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1. Research for this essay was supported with funds from the Social Science Research Council and the Fulbright-Hays program of the U. S. Department of Education, for which I am grateful. I would also like to thank Walter Hauser, who cared not for the use of the term "monk" to signify the ascetics of British India, because "it conjured up the image of St. Francis of Assisi." This offhand remark has bounced around in my head for a decade now, one result of which is this paper. [BACK]
2. Report of the Committee appointed by the Uttar Pradesh Government to enquire into the mishap which occurred in the Kumbha Mela at Prayaga on the 3rd February 1954 (Allahabad, 1955), 67 (for Shanta Devi's testimony), 106-107. [BACK]
3. My understanding of these terms is informed by a variety of works, including, most importantly, R. S. Khare, The Untouchable as Himself: Ideology, Identity, and Pragmatism among the Lucknow Chamars (Cambridge, 1984); J. C. Heesterman, The Inner Conflict of Tradition: Essays in Indian Ritual, Kinship and Society (Chicago, 1985); P. van der Veer, Gods on Earth: The Management of Religious Experience and Identity in a North Indian Pilgrimage Center (London, 1988); L. Dumont, Homo Hierarchicus, rev. English ed. (Chicago, 1980); and in conversations and study with R. S. Khare during the 1980s. [BACK]
4. On the historical and biographical circumstances of Bankim's authorship, see T. Raychaudhuri, Europe Reconsidered: Perceptions of the West in Nineteenth-century Bengal (Delhi, 1988), chapter 3. [BACK]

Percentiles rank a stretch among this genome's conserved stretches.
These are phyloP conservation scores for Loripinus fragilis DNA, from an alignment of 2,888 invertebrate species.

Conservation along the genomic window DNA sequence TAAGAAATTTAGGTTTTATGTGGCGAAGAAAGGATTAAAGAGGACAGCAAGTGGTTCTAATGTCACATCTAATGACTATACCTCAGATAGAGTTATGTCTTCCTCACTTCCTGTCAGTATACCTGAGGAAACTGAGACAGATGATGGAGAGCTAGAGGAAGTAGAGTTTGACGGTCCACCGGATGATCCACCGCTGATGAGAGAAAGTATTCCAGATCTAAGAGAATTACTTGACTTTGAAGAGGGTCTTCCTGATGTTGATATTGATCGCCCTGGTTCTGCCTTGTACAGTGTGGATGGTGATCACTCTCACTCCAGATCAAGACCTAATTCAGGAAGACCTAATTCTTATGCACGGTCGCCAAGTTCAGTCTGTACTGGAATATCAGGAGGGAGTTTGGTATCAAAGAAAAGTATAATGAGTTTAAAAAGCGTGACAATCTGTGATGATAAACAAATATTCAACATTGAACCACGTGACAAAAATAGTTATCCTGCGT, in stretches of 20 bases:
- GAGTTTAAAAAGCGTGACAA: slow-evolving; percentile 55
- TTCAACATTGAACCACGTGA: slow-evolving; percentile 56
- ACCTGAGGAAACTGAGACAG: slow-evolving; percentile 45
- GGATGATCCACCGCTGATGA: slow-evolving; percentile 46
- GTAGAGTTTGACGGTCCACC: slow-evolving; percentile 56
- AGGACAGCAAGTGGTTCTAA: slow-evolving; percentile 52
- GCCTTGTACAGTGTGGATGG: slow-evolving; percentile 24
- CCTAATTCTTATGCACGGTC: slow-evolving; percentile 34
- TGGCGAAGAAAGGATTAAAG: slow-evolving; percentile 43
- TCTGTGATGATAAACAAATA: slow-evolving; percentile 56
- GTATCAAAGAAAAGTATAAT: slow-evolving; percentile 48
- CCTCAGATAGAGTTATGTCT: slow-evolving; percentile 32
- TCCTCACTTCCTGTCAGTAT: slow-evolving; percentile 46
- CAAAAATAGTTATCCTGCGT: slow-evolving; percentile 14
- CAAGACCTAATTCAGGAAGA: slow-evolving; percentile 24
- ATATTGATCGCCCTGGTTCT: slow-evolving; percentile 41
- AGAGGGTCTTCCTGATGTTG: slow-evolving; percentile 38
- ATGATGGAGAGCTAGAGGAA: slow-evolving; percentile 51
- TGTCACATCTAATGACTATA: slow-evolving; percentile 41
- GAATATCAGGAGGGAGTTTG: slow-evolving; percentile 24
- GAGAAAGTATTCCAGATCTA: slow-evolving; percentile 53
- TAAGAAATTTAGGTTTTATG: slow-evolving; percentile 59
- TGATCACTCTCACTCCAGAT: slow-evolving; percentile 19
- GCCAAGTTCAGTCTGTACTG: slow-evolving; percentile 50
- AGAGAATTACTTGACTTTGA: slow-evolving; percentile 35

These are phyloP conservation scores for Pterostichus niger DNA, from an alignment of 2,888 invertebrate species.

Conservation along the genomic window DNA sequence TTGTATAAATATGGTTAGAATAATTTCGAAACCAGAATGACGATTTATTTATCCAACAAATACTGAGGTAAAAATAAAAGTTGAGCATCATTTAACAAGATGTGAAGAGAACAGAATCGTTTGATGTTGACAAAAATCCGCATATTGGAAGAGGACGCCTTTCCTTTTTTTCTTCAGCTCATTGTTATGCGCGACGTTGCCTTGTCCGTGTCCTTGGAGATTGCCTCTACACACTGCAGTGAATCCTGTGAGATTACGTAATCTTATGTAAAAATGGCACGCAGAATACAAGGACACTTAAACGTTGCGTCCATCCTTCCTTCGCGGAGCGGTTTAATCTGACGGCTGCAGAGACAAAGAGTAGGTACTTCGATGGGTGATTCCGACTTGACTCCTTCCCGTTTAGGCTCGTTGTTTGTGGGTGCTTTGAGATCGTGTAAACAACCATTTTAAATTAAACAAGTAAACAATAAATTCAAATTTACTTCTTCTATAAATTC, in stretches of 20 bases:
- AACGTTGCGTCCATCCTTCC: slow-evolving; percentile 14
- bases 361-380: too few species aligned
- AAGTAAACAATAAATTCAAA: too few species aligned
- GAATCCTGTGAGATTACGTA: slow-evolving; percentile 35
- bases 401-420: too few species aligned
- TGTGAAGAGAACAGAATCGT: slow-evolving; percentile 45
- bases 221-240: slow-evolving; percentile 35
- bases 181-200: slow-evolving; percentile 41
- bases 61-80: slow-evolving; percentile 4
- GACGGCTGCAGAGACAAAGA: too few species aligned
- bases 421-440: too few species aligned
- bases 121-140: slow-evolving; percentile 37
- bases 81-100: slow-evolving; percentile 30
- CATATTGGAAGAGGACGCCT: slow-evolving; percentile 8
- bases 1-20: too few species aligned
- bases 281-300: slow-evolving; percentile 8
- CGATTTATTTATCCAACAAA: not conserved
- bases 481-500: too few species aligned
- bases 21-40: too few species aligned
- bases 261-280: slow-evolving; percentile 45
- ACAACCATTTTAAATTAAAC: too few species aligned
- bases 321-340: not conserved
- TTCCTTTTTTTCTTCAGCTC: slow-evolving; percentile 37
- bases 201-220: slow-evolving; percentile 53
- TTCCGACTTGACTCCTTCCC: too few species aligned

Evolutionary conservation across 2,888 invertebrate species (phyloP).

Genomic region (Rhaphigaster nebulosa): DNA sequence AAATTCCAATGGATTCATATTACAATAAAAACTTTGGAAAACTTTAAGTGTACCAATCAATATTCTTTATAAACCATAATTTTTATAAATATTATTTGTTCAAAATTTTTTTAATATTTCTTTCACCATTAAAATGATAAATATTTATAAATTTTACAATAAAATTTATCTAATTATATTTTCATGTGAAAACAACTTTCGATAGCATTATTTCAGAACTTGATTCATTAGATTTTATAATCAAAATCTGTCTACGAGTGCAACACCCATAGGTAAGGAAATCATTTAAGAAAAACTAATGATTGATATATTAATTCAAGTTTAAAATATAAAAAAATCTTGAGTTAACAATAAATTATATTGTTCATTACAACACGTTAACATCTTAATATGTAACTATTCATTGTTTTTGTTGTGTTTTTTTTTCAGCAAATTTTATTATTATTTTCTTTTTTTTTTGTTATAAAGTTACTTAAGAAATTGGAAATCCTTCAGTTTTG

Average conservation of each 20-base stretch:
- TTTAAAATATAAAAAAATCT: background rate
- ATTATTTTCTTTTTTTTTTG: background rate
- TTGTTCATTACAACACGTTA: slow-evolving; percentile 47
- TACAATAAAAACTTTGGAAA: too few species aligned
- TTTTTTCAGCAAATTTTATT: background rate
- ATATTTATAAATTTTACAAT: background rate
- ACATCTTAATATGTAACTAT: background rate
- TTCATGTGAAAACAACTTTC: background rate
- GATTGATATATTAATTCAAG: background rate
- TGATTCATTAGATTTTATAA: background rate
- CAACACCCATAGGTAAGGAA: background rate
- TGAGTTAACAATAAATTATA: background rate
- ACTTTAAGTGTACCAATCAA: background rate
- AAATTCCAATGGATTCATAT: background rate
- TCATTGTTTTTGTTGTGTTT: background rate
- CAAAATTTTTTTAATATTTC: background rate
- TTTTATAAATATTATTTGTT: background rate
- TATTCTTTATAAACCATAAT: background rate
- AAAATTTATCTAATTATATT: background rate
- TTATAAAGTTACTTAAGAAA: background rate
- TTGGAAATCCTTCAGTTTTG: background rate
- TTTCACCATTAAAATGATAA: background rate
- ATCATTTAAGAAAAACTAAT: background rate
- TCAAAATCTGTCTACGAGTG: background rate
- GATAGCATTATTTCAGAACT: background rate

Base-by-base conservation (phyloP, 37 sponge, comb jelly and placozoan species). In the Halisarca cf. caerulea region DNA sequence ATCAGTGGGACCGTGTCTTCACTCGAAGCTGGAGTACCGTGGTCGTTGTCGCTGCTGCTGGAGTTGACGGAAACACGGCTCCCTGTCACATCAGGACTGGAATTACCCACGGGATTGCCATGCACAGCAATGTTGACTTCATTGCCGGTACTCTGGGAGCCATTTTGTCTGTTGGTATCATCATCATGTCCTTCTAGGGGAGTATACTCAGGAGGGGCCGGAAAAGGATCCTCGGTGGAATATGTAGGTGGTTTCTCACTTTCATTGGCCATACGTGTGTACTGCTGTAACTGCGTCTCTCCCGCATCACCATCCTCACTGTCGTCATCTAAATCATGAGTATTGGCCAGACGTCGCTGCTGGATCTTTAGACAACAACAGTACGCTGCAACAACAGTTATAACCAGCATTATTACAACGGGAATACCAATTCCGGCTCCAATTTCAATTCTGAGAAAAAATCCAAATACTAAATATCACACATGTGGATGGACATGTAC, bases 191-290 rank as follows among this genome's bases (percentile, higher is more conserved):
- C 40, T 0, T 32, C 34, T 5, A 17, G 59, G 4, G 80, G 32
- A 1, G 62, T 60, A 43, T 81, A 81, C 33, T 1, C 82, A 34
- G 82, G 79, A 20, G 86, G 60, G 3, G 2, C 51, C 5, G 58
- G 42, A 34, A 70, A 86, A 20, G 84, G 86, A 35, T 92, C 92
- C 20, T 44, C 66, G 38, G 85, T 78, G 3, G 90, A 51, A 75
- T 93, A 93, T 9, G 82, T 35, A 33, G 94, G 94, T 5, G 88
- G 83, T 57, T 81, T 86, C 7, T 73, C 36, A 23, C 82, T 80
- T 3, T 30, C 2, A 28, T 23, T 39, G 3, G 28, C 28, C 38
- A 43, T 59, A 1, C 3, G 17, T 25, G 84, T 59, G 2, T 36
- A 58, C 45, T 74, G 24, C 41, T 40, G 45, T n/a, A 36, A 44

5. Bankim Chandra Chatterji, Anandamath, trans. and adapted by B. K. Roy (New Delhi, 1992), 33, 41. [BACK]
6. Sleeman, A Report on the System of Megpunnaism or, The Murder of Indigent Parents for their Young Children (who are sold as Slaves) as it prevails in the Delhi Territories, and the Native States of Rajpootana, Ulwar, and Bhurtpore (Calcutta: Serampore, 1839), 11. I am grateful to Sandria Freitag for suggesting this source. [BACK]
7. This recommendation was not acted upon by the government. Sleeman's opinions were part and parcel of the ever-widening scope of colonial police power in the early nineteenth century, and the bandits and thugs that he sought to supress were hold-overs of institutionalized violence from an era when the reach of the state was not nearly so total. See S. Gordon, "Scarf and Sword: Thugs, Marauders, and State-Formation in Eighteenth-Century Malwa," Indian Economic and Social History Review 6, 4 (1969): 403-429. [BACK]